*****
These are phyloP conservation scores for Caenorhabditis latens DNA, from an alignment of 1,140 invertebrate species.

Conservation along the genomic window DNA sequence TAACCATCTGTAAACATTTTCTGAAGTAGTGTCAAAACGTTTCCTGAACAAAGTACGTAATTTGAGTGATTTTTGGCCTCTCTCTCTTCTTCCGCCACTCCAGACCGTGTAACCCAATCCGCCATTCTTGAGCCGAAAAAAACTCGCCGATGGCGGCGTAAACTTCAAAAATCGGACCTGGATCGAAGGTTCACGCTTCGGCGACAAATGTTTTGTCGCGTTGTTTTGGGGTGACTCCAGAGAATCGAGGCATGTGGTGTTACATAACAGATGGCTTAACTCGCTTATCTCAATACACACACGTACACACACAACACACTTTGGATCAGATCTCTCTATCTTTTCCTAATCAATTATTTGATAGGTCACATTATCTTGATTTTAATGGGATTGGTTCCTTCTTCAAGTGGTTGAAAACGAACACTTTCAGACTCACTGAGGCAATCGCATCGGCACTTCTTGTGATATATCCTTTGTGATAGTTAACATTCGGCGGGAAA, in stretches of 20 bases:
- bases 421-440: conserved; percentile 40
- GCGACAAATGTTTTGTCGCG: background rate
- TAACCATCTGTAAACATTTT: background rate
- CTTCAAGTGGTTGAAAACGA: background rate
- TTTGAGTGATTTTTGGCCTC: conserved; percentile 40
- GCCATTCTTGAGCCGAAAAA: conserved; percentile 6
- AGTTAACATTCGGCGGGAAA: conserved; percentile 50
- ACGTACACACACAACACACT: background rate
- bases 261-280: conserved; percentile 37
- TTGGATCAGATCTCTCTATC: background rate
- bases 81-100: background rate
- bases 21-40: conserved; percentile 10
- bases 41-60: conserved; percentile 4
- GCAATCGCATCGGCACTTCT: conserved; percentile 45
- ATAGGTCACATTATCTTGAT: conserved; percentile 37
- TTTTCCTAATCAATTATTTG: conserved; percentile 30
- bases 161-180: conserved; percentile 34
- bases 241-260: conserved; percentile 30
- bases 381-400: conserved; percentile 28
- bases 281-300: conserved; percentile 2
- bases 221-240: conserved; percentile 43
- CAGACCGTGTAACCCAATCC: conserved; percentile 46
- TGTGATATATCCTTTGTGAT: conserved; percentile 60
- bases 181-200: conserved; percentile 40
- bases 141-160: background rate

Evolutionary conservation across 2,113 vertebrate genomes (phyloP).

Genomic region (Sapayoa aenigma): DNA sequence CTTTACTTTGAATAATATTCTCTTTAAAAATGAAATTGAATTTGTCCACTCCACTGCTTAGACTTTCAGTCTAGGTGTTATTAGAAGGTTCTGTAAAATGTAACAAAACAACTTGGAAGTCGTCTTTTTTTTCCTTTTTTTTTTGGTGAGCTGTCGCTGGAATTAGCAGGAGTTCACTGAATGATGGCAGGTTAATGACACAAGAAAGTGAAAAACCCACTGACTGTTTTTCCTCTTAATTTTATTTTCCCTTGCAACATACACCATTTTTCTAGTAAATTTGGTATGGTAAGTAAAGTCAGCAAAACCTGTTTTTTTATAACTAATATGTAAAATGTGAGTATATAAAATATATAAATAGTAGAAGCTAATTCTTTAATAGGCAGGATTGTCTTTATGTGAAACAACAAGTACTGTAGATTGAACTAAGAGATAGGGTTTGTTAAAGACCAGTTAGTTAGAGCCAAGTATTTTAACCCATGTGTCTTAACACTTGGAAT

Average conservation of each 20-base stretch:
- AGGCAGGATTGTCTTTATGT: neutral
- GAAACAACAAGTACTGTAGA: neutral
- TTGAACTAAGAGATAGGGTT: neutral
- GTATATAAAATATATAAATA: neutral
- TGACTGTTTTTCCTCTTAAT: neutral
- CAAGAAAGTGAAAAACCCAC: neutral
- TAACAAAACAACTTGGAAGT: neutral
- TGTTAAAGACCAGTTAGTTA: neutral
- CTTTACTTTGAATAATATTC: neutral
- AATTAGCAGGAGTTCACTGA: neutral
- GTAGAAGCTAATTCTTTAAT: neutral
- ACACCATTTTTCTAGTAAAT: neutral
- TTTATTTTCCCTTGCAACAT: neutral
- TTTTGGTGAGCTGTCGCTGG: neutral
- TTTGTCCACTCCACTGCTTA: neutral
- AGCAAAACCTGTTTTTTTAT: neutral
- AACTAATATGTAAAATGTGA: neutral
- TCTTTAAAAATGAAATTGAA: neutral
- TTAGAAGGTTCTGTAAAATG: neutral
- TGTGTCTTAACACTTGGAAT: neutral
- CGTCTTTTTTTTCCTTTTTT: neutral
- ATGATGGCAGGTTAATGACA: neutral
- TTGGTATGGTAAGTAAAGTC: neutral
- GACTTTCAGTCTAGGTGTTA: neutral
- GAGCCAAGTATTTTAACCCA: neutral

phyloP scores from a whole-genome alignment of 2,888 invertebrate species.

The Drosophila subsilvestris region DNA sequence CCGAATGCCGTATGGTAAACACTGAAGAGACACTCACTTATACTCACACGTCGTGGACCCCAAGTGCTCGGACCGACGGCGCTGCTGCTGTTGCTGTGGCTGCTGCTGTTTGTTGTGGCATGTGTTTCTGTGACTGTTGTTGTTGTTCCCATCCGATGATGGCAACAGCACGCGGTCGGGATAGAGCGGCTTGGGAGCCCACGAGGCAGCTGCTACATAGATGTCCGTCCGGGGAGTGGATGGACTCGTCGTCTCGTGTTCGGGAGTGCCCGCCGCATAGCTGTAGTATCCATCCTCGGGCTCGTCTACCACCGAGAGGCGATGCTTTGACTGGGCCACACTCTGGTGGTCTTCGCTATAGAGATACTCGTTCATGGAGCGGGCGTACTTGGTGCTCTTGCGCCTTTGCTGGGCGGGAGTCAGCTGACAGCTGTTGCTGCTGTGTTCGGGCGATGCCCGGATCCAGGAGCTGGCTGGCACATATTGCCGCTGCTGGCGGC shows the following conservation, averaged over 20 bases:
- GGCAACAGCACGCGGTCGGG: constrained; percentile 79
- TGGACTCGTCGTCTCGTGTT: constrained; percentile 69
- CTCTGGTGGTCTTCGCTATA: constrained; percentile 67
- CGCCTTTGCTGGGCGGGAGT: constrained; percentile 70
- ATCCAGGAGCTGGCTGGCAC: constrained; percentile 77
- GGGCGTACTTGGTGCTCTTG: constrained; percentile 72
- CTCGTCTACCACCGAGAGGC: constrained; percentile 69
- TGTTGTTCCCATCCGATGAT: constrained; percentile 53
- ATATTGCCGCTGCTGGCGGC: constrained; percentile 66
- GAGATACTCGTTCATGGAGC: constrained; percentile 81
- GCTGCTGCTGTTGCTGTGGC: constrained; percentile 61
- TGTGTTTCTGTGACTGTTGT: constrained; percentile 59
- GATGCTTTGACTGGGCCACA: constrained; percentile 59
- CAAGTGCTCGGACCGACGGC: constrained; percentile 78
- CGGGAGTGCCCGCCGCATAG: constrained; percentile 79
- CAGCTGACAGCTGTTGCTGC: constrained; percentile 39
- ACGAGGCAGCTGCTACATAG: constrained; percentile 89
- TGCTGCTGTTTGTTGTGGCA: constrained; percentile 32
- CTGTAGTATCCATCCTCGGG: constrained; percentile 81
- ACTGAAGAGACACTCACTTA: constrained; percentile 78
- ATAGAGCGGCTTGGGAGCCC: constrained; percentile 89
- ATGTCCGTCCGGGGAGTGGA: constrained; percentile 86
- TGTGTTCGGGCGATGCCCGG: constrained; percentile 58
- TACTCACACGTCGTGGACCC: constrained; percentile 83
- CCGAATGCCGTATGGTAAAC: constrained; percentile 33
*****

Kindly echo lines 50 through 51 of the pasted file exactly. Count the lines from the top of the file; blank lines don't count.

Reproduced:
- TGTGTCTTAACACTTGGAAT: neutral
- CGTCTTTTTTTTCCTTTTTT: neutral